Action Plan to Hire New Management

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Introduce managerial candidates to your employees and solicit their feedback before making an offer.
Introduce managerial candidates to your employees and solicit their feedback before making an offer. (Image: Digital Vision./Digital Vision/Getty Images)

Before bringing in a new manager, map out a plan that identifies the duties of the new manager and the goals the successful candidate is expected to achieve. An action plan includes a list of qualifications you look for in candidates to streamline the hiring process and hire the best candidate for the job. According to the Society for Human Resource Management, recruiting and hiring a new manager can cost anywhere from 50 percent to more than 100 percent of the employee’s annual salary.

Write a Job Description

The first step in the hiring action plan begins long before you read the first resume. To hire the most effective manager, write a detailed description of the role you want your manager to play. Consider all the work that you can’t get done yourself or through a contractor to confirm you need to hire permanent staff. After you’ve developed a list of duties, write down the ideal qualifications you hope to find in the new employee. If specialized training is required, you may seek applicants with a college degree or specific certifications.

Put the Word Out

Internet and classified ads attract a large number of applicants, especially if your business is located in an area undergoing a soft economy. Instead of relying on the mass-market classifieds that may draw a significant number of unsuitable candidates, call your peers, business associates and friends to ask for referrals. Attend professional association networking events to find a managerial candidate who’s accustomed to working in a flexible environment. Look for candidates who are willing to wear multiple hats and grow with your company.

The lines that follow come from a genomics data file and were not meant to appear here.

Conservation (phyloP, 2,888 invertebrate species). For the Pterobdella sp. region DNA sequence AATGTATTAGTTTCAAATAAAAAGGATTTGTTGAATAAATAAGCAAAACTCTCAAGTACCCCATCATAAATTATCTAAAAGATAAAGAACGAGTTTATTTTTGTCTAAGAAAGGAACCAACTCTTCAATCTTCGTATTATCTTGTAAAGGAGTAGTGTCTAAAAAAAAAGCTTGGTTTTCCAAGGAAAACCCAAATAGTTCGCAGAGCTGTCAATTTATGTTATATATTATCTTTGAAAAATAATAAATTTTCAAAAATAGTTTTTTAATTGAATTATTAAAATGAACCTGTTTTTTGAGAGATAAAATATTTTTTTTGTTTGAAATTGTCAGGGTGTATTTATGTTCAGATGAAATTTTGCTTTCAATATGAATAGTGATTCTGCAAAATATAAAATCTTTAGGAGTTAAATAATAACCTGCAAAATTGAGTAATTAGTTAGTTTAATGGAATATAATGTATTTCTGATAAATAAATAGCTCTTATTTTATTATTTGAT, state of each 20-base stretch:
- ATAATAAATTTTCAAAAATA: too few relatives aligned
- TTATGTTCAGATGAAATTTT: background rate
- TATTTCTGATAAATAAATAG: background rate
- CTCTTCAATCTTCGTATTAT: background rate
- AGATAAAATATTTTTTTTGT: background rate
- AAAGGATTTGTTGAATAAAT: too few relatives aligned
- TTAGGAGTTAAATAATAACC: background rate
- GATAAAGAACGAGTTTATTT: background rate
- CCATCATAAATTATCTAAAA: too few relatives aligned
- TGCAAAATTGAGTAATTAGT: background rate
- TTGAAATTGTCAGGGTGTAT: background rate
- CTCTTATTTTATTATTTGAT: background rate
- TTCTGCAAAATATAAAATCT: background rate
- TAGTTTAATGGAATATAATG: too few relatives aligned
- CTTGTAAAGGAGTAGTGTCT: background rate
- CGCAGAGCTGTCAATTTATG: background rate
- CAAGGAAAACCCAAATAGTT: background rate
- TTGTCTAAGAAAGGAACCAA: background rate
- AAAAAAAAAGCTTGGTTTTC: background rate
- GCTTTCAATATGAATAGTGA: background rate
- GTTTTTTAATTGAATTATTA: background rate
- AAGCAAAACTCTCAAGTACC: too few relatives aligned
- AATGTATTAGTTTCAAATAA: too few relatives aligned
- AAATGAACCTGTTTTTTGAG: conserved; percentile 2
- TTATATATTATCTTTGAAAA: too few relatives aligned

Offer an Incentive for Referrals

Include measures in your action plan to examine your current employees for suitable new management candidates and ask your staff for recommendations of potential managers outside the company. Typically, employees won't recommend someone who may perform poorly because the person’s behavior can reflect negatively on the referring employee. At the same time, employees have a stake in helping you find a suitable, easygoing manager. Offer an incentive to the employee who makes a successful referral. According to the Society for Human Resource Management, common bonuses for referrals range from a $25 gift certificate to a $200 cash incentive.

Create an Ad

If you exhaust your pool of referrals without finding a likely management candidate, create an advertisement and run it on online job boards. Many options are available for free posts that are widely read by job hunters. Clearly describe the requirements and give explicit instructions for how to submit a resume. When applicants don’t follow simple directions from the start, you know you can eliminate them as possibilities. Narrow the field of applicants and interview the best four or five candidates. Prepare for the interviews before the candidates arrive to cover all the important aspects of the job and get a real feel for the candidate’s personality and work ethic.

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